In order to design a zeoHte membrane-based process a good model description of the multicomponent mass transport properties is required. Moreover, this will reduce the amount of practical work required in the development of zeolite membranes and MRs. Concerning intracrystaUine mass transport, a decent continuum approach is available within a Maxwell-Stefan framework for mass transport [98-100]. The well-defined geometry of zeoHtes, however, gives rise to microscopic effects, like specific adsorption sites and nonisotropic diffusion, which become manifested at the macroscale. It remains challenging to incorporate these microscopic effects into a generalized model and to obtain an accurate multicomponent prediction of a real membrane. [Pg.231]

The task of the problem-independent chemistry software is to make evaluating the terms in Equations (6-10) as straightforward as possible. In this case subroutine calls to the Chemkin software are made to return values of p, Cp, and the and hk vectors. Also, subroutine calls are made to a Transport package to return the ordinary multicomponent diffusion matrices Dkj, the mixture viscosities p, the thermal conductivities A, and the thermal diffusion coefficients D. Once this is done, finite difference representations of the equations are evaluated, and the residuals returned to the boundary value solver. [Pg.348]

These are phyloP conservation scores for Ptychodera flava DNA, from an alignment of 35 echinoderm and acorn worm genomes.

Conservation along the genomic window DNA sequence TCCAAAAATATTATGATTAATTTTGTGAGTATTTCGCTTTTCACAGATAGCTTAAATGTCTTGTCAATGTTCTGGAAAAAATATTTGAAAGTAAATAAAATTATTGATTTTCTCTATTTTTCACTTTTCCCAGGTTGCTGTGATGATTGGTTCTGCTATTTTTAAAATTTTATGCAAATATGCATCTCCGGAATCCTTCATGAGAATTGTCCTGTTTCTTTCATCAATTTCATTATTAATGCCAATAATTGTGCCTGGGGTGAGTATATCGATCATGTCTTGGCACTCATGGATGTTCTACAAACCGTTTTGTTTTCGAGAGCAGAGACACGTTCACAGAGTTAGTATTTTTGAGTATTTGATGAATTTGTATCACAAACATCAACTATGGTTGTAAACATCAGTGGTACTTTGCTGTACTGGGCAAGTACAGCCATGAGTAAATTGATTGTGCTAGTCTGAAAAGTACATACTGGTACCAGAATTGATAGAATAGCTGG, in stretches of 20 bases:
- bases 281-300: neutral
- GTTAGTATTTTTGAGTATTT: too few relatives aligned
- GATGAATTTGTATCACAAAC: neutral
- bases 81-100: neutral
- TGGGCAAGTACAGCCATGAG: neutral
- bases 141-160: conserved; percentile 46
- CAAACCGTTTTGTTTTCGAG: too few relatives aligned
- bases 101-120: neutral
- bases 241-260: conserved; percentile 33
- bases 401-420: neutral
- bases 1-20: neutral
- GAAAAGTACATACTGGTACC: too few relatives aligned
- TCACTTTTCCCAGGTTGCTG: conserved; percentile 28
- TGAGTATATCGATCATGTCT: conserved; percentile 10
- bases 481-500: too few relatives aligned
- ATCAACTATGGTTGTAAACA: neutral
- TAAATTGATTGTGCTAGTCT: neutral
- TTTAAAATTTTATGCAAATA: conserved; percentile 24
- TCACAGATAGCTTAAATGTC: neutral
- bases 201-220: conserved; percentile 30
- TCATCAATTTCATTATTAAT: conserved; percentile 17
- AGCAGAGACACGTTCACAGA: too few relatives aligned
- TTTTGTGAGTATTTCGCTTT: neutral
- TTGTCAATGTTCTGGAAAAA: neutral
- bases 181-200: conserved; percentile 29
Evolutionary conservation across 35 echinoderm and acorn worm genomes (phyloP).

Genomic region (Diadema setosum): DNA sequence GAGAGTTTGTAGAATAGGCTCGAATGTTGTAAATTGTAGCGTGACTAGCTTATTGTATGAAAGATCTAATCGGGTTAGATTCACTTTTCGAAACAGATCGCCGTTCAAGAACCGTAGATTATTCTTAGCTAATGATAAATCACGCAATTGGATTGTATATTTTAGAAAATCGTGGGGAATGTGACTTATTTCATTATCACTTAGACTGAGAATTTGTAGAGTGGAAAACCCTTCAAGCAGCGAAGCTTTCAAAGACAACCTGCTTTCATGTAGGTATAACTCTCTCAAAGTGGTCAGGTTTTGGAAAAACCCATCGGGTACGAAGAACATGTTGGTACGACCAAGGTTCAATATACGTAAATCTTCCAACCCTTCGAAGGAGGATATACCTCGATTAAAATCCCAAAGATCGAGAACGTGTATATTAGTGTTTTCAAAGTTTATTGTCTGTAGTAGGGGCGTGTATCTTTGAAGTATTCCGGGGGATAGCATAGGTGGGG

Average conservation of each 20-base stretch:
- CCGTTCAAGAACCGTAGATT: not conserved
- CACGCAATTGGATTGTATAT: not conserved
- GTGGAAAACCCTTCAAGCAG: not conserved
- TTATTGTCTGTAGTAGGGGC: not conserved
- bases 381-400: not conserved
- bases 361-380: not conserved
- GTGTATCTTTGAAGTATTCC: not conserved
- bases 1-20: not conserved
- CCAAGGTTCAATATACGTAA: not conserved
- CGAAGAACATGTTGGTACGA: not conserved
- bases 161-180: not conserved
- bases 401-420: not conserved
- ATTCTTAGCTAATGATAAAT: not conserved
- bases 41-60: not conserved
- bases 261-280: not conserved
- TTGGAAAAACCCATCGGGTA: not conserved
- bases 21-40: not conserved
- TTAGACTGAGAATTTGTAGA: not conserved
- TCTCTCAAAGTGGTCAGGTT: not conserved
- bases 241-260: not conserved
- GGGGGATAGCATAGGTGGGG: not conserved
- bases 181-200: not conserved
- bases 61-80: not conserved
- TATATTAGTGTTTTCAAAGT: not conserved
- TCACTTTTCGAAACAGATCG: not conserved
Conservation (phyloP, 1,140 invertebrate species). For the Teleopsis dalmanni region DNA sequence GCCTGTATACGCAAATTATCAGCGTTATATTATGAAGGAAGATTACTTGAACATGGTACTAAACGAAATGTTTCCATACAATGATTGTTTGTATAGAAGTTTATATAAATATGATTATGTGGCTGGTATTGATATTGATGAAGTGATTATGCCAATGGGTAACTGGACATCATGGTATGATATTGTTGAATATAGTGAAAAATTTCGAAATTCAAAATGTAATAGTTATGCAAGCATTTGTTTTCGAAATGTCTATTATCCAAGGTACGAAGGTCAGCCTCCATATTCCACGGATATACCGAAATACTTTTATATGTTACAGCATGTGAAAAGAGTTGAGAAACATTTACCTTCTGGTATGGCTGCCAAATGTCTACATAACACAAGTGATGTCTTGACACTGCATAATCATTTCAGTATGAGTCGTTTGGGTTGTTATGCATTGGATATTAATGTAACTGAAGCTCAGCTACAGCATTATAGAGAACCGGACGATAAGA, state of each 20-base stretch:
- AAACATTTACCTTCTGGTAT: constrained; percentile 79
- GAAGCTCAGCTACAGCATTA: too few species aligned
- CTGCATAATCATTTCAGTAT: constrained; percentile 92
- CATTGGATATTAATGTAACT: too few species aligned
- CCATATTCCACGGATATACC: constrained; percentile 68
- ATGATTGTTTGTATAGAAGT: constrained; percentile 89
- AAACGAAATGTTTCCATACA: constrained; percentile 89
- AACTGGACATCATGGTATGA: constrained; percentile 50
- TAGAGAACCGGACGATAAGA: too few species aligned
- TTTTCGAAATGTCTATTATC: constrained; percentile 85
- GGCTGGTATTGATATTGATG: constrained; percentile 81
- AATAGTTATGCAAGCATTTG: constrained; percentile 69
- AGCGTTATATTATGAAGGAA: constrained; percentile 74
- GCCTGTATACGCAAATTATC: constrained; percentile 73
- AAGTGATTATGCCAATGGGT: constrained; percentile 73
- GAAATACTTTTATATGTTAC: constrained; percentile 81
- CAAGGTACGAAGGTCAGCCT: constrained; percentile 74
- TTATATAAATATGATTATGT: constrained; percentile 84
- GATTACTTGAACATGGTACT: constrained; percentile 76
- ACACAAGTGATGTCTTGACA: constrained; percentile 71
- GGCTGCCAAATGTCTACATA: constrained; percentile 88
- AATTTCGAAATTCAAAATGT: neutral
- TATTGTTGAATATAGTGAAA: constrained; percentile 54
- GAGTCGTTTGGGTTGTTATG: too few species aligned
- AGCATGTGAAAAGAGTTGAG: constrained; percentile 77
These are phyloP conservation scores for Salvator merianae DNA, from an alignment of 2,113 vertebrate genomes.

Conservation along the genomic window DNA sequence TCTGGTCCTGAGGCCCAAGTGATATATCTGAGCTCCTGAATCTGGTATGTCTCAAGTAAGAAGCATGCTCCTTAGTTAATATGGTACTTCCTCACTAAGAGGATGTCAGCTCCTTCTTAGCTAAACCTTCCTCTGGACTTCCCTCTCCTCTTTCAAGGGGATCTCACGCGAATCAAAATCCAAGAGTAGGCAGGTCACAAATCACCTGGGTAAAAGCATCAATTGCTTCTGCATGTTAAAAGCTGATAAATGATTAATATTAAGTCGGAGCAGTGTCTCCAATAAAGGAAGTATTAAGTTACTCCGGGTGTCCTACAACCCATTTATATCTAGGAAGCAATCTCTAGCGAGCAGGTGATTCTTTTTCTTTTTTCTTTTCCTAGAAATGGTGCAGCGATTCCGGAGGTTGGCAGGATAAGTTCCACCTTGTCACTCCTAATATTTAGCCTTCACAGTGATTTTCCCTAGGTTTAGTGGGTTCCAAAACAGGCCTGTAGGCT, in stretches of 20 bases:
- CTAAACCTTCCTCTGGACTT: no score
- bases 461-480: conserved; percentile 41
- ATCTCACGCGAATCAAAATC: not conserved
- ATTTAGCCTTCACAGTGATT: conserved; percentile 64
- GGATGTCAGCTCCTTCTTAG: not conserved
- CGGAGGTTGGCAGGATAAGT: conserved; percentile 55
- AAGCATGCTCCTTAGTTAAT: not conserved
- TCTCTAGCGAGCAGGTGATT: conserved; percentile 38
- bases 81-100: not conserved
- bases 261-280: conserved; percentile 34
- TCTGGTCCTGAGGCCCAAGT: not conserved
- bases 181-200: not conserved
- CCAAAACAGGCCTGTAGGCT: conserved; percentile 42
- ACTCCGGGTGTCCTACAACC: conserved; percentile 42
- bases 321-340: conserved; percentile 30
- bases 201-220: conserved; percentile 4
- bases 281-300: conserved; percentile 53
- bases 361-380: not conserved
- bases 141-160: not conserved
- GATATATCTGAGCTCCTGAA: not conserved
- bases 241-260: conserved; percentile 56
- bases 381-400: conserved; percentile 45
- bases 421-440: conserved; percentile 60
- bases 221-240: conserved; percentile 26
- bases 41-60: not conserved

Diffusion of ions can be observed in multicomponent systems where concentration gradients can arise. In individnal melts, self-diffnsion of ions can be studied with the aid of radiotracers. Whereas the mobilities of ions are lower in melts, the diffusion coefficients are of the same order of magnitude as in aqueous solutions (i.e., about 10 cmVs). Thus, for melts the Nemst relation (4.6) is not applicable. This can be explained in terms of an appreciable contribntion of ion pairs to diffusional transport since these pairs are nncharged, they do not carry cnrrent, so that values of ionic mobility calculated from diffusion coefficients will be high. [Pg.133]